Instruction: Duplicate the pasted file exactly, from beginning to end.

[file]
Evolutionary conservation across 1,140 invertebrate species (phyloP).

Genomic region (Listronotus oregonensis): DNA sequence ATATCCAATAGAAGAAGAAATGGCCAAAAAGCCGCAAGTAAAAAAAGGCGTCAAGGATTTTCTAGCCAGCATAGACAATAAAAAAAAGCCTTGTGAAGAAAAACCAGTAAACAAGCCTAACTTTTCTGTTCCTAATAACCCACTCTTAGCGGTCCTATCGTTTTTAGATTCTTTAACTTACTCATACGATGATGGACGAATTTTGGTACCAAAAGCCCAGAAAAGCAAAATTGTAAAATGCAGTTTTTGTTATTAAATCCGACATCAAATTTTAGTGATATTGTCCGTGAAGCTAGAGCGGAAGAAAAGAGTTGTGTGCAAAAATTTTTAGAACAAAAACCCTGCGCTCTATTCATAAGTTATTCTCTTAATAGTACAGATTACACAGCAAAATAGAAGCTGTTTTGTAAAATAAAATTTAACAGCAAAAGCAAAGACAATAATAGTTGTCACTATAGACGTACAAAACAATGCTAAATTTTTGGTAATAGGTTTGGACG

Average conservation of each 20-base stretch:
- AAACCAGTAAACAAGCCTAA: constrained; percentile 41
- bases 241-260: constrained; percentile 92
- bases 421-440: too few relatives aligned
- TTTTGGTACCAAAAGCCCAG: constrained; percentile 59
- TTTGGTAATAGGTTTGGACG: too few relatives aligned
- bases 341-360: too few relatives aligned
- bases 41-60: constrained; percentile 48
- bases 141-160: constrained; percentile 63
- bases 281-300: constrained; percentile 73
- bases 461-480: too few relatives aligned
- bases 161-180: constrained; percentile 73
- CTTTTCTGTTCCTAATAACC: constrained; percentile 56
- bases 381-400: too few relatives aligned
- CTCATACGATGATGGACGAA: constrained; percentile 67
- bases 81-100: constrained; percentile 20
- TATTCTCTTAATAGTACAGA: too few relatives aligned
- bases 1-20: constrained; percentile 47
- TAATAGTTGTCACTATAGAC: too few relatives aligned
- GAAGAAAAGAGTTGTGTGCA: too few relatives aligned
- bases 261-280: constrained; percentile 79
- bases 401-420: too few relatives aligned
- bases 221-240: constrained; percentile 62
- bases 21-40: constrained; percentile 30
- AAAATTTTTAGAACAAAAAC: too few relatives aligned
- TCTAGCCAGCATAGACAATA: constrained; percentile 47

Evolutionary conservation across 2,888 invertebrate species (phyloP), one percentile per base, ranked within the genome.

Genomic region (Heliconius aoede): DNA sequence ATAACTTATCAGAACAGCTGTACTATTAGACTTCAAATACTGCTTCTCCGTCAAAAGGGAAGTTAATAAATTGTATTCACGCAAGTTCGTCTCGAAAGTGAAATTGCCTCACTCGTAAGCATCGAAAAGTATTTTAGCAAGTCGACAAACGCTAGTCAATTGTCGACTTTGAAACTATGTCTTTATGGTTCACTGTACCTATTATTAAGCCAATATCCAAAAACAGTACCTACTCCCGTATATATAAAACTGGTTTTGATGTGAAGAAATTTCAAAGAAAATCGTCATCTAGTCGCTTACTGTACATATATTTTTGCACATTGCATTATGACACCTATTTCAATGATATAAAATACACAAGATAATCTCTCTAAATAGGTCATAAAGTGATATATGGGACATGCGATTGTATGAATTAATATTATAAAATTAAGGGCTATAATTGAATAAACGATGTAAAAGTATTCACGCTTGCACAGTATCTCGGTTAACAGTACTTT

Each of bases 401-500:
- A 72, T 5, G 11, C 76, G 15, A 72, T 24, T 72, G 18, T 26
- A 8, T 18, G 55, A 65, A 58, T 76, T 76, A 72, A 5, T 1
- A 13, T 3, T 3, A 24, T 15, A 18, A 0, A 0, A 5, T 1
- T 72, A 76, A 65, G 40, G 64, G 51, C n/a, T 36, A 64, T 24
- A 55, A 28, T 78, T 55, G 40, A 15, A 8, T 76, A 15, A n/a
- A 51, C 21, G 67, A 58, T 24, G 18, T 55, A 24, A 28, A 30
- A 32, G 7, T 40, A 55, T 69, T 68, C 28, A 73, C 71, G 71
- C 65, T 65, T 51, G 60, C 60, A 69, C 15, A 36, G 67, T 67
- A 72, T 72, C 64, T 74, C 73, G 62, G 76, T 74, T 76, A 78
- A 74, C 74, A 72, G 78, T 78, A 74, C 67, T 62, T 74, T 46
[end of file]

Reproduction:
Evolutionary conservation across 1,140 invertebrate species (phyloP).

Genomic region (Listronotus oregonensis): DNA sequence ATATCCAATAGAAGAAGAAATGGCCAAAAAGCCGCAAGTAAAAAAAGGCGTCAAGGATTTTCTAGCCAGCATAGACAATAAAAAAAAGCCTTGTGAAGAAAAACCAGTAAACAAGCCTAACTTTTCTGTTCCTAATAACCCACTCTTAGCGGTCCTATCGTTTTTAGATTCTTTAACTTACTCATACGATGATGGACGAATTTTGGTACCAAAAGCCCAGAAAAGCAAAATTGTAAAATGCAGTTTTTGTTATTAAATCCGACATCAAATTTTAGTGATATTGTCCGTGAAGCTAGAGCGGAAGAAAAGAGTTGTGTGCAAAAATTTTTAGAACAAAAACCCTGCGCTCTATTCATAAGTTATTCTCTTAATAGTACAGATTACACAGCAAAATAGAAGCTGTTTTGTAAAATAAAATTTAACAGCAAAAGCAAAGACAATAATAGTTGTCACTATAGACGTACAAAACAATGCTAAATTTTTGGTAATAGGTTTGGACG

Average conservation of each 20-base stretch:
- AAACCAGTAAACAAGCCTAA: constrained; percentile 41
- bases 241-260: constrained; percentile 92
- bases 421-440: too few relatives aligned
- TTTTGGTACCAAAAGCCCAG: constrained; percentile 59
- TTTGGTAATAGGTTTGGACG: too few relatives aligned
- bases 341-360: too few relatives aligned
- bases 41-60: constrained; percentile 48
- bases 141-160: constrained; percentile 63
- bases 281-300: constrained; percentile 73
- bases 461-480: too few relatives aligned
- bases 161-180: constrained; percentile 73
- CTTTTCTGTTCCTAATAACC: constrained; percentile 56
- bases 381-400: too few relatives aligned
- CTCATACGATGATGGACGAA: constrained; percentile 67
- bases 81-100: constrained; percentile 20
- TATTCTCTTAATAGTACAGA: too few relatives aligned
- bases 1-20: constrained; percentile 47
- TAATAGTTGTCACTATAGAC: too few relatives aligned
- GAAGAAAAGAGTTGTGTGCA: too few relatives aligned
- bases 261-280: constrained; percentile 79
- bases 401-420: too few relatives aligned
- bases 221-240: constrained; percentile 62
- bases 21-40: constrained; percentile 30
- AAAATTTTTAGAACAAAAAC: too few relatives aligned
- TCTAGCCAGCATAGACAATA: constrained; percentile 47

Evolutionary conservation across 2,888 invertebrate species (phyloP), one percentile per base, ranked within the genome.

Genomic region (Heliconius aoede): DNA sequence ATAACTTATCAGAACAGCTGTACTATTAGACTTCAAATACTGCTTCTCCGTCAAAAGGGAAGTTAATAAATTGTATTCACGCAAGTTCGTCTCGAAAGTGAAATTGCCTCACTCGTAAGCATCGAAAAGTATTTTAGCAAGTCGACAAACGCTAGTCAATTGTCGACTTTGAAACTATGTCTTTATGGTTCACTGTACCTATTATTAAGCCAATATCCAAAAACAGTACCTACTCCCGTATATATAAAACTGGTTTTGATGTGAAGAAATTTCAAAGAAAATCGTCATCTAGTCGCTTACTGTACATATATTTTTGCACATTGCATTATGACACCTATTTCAATGATATAAAATACACAAGATAATCTCTCTAAATAGGTCATAAAGTGATATATGGGACATGCGATTGTATGAATTAATATTATAAAATTAAGGGCTATAATTGAATAAACGATGTAAAAGTATTCACGCTTGCACAGTATCTCGGTTAACAGTACTTT

Each of bases 401-500:
- A 72, T 5, G 11, C 76, G 15, A 72, T 24, T 72, G 18, T 26
- A 8, T 18, G 55, A 65, A 58, T 76, T 76, A 72, A 5, T 1
- A 13, T 3, T 3, A 24, T 15, A 18, A 0, A 0, A 5, T 1
- T 72, A 76, A 65, G 40, G 64, G 51, C n/a, T 36, A 64, T 24
- A 55, A 28, T 78, T 55, G 40, A 15, A 8, T 76, A 15, A n/a
- A 51, C 21, G 67, A 58, T 24, G 18, T 55, A 24, A 28, A 30
- A 32, G 7, T 40, A 55, T 69, T 68, C 28, A 73, C 71, G 71
- C 65, T 65, T 51, G 60, C 60, A 69, C 15, A 36, G 67, T 67
- A 72, T 72, C 64, T 74, C 73, G 62, G 76, T 74, T 76, A 78
- A 74, C 74, A 72, G 78, T 78, A 74, C 67, T 62, T 74, T 46